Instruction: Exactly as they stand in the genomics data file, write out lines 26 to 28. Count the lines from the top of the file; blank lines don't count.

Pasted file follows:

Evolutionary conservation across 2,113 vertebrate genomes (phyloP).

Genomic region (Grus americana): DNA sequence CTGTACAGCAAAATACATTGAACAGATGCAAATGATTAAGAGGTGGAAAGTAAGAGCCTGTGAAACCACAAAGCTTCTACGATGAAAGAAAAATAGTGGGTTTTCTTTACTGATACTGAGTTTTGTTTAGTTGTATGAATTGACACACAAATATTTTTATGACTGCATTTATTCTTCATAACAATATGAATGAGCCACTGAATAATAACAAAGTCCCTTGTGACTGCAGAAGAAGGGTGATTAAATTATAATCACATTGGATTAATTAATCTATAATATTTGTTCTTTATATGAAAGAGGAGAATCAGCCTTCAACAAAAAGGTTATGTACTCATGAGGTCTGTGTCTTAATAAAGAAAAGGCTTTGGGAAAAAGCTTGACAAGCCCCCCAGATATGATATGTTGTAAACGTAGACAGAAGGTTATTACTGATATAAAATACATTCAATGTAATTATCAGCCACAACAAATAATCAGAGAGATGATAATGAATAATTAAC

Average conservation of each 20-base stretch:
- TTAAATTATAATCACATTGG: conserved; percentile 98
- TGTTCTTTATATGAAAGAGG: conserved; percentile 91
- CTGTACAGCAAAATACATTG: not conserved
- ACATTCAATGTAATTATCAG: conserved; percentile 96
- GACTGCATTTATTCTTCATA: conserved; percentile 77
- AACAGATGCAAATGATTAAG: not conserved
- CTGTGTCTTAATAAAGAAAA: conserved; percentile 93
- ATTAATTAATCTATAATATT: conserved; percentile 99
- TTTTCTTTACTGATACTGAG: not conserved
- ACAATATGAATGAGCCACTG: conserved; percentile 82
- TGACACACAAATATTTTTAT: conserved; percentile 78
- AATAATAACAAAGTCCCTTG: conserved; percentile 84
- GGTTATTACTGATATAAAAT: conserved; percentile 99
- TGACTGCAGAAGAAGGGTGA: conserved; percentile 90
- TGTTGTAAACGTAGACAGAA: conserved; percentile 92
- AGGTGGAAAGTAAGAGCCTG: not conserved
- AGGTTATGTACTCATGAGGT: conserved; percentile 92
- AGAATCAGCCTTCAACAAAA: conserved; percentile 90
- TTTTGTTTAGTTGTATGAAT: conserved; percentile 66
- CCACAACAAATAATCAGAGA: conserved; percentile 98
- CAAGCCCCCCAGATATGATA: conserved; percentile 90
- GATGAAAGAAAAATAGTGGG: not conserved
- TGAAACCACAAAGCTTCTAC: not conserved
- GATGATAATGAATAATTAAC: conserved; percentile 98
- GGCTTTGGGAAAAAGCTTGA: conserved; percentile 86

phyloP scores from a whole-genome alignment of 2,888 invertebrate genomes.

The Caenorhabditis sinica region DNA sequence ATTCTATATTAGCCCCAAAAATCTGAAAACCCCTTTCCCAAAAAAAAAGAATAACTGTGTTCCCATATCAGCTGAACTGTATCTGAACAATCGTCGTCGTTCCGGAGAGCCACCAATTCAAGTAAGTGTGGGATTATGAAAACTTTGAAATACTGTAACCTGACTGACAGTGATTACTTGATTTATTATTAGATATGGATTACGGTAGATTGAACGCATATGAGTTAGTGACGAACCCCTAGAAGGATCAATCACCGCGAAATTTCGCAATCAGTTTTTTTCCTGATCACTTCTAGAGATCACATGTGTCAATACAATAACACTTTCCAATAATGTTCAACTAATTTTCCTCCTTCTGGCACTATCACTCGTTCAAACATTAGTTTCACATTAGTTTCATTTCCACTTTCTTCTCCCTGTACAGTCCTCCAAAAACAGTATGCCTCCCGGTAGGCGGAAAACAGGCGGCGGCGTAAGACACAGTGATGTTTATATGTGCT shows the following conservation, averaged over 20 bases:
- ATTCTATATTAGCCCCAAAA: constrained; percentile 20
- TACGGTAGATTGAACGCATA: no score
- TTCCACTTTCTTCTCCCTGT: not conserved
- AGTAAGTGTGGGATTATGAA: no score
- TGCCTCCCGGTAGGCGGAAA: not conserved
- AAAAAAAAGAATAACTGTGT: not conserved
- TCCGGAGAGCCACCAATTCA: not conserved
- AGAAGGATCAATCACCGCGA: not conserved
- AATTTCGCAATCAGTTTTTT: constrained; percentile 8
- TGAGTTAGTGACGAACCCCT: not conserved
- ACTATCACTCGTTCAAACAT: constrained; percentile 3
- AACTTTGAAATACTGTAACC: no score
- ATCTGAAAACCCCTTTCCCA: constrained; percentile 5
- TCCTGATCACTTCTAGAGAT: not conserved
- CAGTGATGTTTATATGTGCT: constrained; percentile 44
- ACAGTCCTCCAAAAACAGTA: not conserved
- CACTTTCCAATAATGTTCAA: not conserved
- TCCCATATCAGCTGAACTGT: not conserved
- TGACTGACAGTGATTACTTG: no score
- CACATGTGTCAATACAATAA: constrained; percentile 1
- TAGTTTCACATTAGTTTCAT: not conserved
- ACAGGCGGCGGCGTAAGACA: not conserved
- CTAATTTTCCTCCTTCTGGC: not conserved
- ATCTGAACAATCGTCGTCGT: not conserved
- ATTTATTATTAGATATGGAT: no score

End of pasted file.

- TGAAACCACAAAGCTTCTAC: not conserved
- GATGATAATGAATAATTAAC: conserved; percentile 98
- GGCTTTGGGAAAAAGCTTGA: conserved; percentile 86